Field Trip Programs

Making educational curriculum programs come alive!

Field Trip Programs

The Grouse Mountain Refuge for Endangered Wildlife offers leading edge educational programs that are so much more than a typical field trip. Bring your class for a wide variety of dynamic and interactive mountain adventures that include science, social studies, and recreational components. These field trip programs help teachers meet BC curriculum objectives while providing students with hands-on, motivating and fun experiences. Programs offered include First Nations cultural experiences, summer programs, and recreational activities including ski and snowboard lessons, outdoor ice skating, nature hikes, guided snowshoe tours and Peak of Christmas festivities.

Sample Schedule & Timing

9:30am Arrive at the Base of Grouse Mountain 
9:45am-10:15am Skyride to Alpine Station 
10:30am-11:15am Wildlife Curriculum Session 
12:30pm-1:00 pm Lunch break 
1:15pm-2:00pm Mountain Adventure: Guided Eco-Walk or Snowshoeing*
2:15pm Skyride to Base 
2:30pm Depart Grouse Mountain 

*Activity dependent on season or program choice. During winter Grizzly bear hibernation, enjoy guided snowshoeing. Mountaintop ice-skating also available in winter.

Program Time 9:30am-2:30pm. Express schedule available.

Plan Your Class' Adventure

Step 1: Choose Your Curriculum

Select a grade specific BC curriculum session from the list below. Programs can be modified wherever possible, to adapt to ESL groups, French language or grade level. Click on the 'See Learning Outcomes' buttons below for more details including Prescribed Learning Outcomes for each program.

Comparing Plants & Animals (K)

Explore the characteristics of plants and animals, what they need to survive and what distinguishes living from non-living things.

Bears of North America
(K-Gr. 3)

An interactive experience all about bears with bear artifacts, stories, and a meeting with two orphaned Grizzly Bears (spring through fall). Students will learn the similarities and differences between the three species of North American bears.

Staying Alive (Gr. 1)

Students will learn to distinguish living from non-living things, the needs of different plants and animals, and how those needs are met in their environment.

Animals in Their Environment (Gr. 2)

Local animals have developed a variety of fascinating characteristics that enable them to stay alive and reproduce. Students will identify some of BC’s most interesting wildlife and discover how they meet the challenges they face.

Plants Are Important Too
(Gr. 3)

Students will investigate different categories of plants and learn to distinguish their specific characteristics. They will discover an appreciation for BC native flora by learning their link within the ecosystem as well as traditional First Nations use of plants.

Living Organisms (Gr. 4)

This program uses innovative activities to highlight the different plant and animal life found on Grouse Mountain. Students will learn about the delicate balance of the food webs found within the various ecosystems of an alpine environment.

Owls of Grouse Mountain (Gr. 5-8)

Take a close look at one of the most endangered species of BC - the Northern Spotted Owl - while also discussing the impacts and consequences of extinction. This program includes an educational session with a Barn Owl and teaches about the plight of all endangered animals.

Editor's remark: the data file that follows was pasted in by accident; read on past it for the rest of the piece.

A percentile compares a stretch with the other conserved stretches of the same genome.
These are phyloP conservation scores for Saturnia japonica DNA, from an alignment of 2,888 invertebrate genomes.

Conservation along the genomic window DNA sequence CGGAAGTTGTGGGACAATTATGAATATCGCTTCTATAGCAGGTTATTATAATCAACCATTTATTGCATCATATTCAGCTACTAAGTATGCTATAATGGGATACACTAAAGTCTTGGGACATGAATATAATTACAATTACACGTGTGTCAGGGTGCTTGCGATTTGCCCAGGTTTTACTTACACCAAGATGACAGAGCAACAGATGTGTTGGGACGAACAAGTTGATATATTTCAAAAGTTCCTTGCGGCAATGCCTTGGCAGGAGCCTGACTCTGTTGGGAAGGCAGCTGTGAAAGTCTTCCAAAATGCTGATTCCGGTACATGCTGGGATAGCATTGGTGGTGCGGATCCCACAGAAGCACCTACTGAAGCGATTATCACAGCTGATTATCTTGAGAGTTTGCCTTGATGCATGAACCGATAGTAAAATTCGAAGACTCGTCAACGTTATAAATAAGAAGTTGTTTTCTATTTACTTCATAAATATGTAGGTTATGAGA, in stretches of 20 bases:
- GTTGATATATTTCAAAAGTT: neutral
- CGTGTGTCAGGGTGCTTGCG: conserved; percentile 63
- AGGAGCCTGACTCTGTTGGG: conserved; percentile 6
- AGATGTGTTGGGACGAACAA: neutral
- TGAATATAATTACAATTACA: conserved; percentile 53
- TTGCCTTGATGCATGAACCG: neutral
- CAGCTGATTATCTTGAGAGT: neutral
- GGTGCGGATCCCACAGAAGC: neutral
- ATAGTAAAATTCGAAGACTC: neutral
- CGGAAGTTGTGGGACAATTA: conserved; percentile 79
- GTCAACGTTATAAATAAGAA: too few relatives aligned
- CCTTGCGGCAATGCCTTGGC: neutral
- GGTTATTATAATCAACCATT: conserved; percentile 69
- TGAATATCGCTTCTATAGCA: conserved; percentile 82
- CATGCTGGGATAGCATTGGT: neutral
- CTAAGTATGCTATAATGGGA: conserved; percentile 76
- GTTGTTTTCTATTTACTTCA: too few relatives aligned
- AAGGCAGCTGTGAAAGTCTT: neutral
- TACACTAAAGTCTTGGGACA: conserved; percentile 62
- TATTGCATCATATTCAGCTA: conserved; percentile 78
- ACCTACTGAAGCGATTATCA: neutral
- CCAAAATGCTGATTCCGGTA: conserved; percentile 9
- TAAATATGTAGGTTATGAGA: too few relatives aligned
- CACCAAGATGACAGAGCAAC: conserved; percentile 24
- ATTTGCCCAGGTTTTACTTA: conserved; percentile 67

Adaptations Among the Kingdoms (Gr. 6)

Using our local animals as ambassadors of the animal kingdom, students will uncover the vast variety of fascinating adaptations that enable these species to forage, defend themselves, co-exist and reproduce.

Survival Within the Ecosystem (Gr. 7)

Students will learn how the species of our sub-alpine ecosystem interact and depend upon each other for survival. From producer and consumer to food webs , we’ll look at what sustains a healthy ecosystem and how our actions affect them.

Step 2: hiwus Feasthouse Presentation

In keeping with the cultural component of our program, enjoy our 45 minute híwus presentation in an authentic Pacific Northwest Coast Longhouse.

Join us for a unique First Nations experience. During this 45 minute presentation, led by an elder of the Squamish Nation, students will interactively discover the ancient customs, legends, dances and rich history of our First nation people.

Full day híwus First Nations Cultural Program also available.

Step 3: Choose an Afternoon Mountaintop Activity

With your Adventures in Education program booking, the Mountain is yours to discover. Add one of our many activities to your day.

Year-Round Activities

  • Theatre in the Sky
    (2 presentations)

Winter Activities

  • Guided Snowshoe Tours
  • Ice Skating (helmets and skates provided)
  • Snow Play: snow tag; snowball target practice; snowman building
  • Snow Class: snow flea discovery; scavenger hunt; tracking; science of snowballs

Summer Activities

  • Lumberjack Show 
  • Birds in Motion Demonstration 
  • Grizzly Bear Habitat 
  • Eco-Walk Wildlife Interpretive Session 
  • Scenic Chairlift rides

Pricing and Booking

All Grades $21.33 per student + $1.07 GST ($22.40 total) with a minimum of 15 participating students required. (híwus First Nations Cultural Program requires a minimum of 25 participating students at $39.40 per student including tax). 

The Habitat Conservation Trust Foundation provides grants of up to $600 through the Conservation Education Assistance Fund for K-12 classes to support small outdoor field experiences such as ours. Visit for more information.

Book your program today by calling 604.980.9311 or email